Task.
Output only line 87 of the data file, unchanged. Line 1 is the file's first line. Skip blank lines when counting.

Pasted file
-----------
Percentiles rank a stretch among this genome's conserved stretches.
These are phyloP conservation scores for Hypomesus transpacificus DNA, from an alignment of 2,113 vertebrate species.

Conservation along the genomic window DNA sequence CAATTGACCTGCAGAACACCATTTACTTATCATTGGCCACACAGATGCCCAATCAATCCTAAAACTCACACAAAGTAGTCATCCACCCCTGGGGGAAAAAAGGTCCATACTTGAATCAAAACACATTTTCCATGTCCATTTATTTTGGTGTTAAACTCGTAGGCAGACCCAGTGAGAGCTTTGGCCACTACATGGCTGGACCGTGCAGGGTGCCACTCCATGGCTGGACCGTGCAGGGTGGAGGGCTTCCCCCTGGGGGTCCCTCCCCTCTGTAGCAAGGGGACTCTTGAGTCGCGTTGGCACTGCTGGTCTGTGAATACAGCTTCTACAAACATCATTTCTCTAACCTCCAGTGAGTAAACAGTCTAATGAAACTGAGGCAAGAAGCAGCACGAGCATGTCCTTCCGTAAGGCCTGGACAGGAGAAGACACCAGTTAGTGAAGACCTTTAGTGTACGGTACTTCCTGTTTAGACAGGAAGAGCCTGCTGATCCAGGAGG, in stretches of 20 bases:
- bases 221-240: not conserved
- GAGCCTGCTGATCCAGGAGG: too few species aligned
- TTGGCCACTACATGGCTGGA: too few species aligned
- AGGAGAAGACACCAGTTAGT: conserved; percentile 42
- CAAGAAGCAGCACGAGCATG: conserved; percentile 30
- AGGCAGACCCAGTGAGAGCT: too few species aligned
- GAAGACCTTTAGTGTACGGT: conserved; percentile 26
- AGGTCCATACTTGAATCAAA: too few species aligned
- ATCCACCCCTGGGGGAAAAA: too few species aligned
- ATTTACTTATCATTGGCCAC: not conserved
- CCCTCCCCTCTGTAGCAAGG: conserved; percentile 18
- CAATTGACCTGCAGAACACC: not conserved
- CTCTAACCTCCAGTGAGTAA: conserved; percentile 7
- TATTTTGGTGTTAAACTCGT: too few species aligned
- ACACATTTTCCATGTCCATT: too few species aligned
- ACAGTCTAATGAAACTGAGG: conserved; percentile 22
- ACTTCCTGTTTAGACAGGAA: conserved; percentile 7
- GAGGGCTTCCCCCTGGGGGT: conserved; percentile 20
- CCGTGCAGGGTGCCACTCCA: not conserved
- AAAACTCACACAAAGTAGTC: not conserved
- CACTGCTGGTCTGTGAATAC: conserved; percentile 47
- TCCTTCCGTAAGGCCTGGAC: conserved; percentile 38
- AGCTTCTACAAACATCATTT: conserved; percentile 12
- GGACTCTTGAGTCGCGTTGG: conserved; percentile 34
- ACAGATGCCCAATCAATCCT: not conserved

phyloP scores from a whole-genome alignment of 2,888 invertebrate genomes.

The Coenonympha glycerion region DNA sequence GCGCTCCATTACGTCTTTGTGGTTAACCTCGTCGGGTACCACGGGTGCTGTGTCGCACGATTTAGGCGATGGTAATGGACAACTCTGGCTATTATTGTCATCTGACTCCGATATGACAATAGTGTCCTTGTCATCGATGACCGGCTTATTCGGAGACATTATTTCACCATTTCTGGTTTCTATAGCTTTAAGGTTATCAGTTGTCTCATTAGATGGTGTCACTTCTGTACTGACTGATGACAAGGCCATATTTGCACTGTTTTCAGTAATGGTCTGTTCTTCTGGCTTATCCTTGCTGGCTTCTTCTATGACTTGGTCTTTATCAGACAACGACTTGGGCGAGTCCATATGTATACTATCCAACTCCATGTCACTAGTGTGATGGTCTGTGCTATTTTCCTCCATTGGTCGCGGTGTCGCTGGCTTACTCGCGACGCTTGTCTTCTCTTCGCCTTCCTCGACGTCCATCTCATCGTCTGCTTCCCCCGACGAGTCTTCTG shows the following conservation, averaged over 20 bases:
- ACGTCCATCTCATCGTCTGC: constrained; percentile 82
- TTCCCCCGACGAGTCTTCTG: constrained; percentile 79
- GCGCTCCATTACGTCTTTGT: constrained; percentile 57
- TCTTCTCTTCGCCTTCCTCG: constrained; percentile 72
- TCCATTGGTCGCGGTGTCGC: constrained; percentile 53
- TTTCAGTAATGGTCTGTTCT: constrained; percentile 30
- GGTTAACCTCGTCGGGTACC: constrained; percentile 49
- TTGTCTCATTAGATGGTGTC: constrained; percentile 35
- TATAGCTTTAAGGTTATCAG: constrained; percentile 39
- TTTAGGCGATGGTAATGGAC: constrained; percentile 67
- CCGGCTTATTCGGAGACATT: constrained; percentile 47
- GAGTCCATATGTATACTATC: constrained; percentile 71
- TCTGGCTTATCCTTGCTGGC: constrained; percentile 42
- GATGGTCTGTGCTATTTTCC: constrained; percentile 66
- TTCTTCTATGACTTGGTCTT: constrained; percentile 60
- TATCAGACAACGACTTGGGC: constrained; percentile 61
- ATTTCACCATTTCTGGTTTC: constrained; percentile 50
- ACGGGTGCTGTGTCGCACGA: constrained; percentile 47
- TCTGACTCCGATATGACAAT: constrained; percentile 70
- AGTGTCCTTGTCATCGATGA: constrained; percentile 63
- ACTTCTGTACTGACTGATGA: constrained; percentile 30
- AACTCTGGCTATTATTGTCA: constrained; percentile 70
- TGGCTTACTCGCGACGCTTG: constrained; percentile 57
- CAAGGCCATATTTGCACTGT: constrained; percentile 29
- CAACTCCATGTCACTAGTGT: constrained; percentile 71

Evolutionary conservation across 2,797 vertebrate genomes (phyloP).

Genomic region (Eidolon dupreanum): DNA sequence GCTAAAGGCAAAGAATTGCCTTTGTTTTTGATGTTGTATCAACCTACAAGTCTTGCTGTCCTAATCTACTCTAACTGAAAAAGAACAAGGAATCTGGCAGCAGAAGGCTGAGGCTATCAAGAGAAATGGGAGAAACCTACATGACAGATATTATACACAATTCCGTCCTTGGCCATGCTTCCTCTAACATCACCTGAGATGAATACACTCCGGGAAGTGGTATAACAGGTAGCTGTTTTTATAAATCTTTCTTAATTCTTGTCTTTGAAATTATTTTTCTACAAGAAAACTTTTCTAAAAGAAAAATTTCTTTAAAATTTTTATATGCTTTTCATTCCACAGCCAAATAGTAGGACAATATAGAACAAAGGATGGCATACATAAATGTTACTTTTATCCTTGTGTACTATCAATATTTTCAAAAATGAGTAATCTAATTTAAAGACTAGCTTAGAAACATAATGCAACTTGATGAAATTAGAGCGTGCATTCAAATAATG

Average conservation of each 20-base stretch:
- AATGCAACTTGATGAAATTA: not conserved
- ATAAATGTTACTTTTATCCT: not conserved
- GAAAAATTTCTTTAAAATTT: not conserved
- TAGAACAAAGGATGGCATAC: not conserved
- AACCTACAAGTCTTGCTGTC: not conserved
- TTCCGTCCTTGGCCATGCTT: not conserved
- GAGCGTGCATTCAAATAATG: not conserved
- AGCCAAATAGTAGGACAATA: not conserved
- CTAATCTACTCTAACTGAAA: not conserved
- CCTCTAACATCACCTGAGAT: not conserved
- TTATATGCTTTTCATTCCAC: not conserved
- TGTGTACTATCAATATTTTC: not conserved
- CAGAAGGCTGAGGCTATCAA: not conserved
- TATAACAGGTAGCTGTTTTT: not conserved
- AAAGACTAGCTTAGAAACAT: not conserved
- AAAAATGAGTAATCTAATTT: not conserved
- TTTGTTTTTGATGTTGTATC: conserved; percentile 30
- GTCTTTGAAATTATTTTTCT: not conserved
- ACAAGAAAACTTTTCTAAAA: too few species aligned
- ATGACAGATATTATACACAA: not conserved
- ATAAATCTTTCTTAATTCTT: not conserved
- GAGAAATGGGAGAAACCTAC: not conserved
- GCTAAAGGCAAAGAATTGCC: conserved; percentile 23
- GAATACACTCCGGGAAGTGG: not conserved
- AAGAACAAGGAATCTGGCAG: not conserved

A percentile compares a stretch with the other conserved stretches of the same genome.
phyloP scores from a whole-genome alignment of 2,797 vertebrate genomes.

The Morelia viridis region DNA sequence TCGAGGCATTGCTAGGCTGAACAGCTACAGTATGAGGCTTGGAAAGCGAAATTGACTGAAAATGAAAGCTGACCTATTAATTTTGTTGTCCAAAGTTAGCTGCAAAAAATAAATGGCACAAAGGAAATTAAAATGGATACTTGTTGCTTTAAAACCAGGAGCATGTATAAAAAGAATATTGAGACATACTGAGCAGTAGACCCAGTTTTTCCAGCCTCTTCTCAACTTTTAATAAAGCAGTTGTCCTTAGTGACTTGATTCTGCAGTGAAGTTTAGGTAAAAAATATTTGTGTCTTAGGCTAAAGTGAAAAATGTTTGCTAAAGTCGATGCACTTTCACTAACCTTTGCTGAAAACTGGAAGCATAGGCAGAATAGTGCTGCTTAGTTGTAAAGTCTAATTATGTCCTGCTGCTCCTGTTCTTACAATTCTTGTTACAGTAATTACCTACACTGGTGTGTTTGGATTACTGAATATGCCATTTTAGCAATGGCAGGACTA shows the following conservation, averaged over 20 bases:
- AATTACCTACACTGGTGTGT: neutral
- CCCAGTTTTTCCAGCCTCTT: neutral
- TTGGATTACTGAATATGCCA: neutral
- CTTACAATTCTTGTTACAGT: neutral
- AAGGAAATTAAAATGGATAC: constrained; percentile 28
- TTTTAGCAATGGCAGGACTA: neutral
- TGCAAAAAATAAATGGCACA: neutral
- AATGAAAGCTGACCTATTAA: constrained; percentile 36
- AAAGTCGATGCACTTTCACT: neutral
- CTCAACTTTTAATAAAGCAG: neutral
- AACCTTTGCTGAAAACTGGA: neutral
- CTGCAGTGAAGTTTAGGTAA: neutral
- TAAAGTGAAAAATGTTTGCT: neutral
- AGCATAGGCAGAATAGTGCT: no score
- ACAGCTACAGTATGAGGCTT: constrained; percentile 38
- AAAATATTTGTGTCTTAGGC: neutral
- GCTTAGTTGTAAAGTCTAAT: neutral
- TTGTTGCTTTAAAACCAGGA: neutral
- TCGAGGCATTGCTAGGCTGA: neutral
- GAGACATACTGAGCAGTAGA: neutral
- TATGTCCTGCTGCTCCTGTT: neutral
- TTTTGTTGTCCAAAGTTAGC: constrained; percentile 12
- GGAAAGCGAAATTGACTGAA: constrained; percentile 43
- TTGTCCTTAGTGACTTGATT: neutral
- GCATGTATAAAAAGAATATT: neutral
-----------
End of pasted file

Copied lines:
- AATTACCTACACTGGTGTGT: neutral